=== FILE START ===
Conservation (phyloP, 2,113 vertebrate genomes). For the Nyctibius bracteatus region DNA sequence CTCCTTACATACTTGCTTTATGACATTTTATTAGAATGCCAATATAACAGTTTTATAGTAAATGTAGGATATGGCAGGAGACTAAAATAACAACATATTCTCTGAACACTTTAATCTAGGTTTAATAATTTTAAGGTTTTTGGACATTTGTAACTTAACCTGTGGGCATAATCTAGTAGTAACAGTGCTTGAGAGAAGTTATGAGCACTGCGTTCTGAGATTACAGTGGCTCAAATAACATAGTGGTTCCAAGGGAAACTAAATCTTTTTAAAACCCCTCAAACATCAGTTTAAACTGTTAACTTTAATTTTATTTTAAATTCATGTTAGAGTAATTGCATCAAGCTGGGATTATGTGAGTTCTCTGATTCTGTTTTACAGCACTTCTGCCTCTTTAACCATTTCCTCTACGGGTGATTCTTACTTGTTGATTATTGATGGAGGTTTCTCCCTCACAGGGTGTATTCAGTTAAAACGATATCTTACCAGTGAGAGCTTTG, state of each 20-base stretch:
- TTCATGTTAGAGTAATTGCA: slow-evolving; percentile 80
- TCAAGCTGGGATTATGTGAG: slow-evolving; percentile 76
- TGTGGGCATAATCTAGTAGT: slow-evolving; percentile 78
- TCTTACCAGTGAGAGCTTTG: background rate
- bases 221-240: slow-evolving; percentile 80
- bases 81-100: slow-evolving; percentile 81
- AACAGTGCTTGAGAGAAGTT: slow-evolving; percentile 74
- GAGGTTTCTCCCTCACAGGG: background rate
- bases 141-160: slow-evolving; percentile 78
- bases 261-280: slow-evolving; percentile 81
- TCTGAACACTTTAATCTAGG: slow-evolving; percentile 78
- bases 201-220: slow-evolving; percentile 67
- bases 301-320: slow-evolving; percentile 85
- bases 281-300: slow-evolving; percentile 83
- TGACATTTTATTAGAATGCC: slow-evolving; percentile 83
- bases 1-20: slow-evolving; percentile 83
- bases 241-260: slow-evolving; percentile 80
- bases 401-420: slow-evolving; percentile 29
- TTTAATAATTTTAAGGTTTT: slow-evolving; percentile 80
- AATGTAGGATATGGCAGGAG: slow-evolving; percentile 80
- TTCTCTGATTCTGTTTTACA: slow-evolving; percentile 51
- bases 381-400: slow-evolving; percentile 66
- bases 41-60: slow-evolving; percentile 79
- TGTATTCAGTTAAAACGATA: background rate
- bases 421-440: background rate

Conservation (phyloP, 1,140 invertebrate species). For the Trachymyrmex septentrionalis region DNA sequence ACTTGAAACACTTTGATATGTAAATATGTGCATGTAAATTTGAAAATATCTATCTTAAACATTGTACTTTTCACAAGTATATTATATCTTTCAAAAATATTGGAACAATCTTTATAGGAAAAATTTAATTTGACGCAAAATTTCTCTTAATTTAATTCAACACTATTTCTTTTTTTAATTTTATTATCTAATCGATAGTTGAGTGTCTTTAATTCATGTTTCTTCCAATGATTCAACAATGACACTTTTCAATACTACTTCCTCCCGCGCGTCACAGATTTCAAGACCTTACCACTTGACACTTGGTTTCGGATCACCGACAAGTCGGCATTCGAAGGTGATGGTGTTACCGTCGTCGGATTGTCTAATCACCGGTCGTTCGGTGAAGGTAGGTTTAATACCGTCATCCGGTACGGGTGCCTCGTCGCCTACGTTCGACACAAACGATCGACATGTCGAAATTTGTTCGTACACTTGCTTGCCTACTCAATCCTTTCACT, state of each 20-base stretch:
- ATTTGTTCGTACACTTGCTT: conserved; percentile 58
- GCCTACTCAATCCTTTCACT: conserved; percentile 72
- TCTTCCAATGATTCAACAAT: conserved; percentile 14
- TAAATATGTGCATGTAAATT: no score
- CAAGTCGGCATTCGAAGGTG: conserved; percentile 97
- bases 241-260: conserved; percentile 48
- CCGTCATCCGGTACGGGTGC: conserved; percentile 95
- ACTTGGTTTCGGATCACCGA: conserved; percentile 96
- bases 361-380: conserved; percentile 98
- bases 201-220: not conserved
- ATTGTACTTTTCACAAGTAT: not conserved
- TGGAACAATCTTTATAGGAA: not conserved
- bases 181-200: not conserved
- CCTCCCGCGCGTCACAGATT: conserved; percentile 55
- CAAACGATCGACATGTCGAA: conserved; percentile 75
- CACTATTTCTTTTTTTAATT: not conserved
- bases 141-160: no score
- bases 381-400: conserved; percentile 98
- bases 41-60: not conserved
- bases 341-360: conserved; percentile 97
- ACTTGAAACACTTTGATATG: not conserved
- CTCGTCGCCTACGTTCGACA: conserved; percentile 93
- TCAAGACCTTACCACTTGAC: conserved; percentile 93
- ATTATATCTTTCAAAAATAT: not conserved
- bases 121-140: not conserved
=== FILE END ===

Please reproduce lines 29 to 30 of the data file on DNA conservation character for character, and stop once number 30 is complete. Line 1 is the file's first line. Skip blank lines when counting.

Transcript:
- GCCTACTCAATCCTTTCACT: conserved; percentile 72
- TCTTCCAATGATTCAACAAT: conserved; percentile 14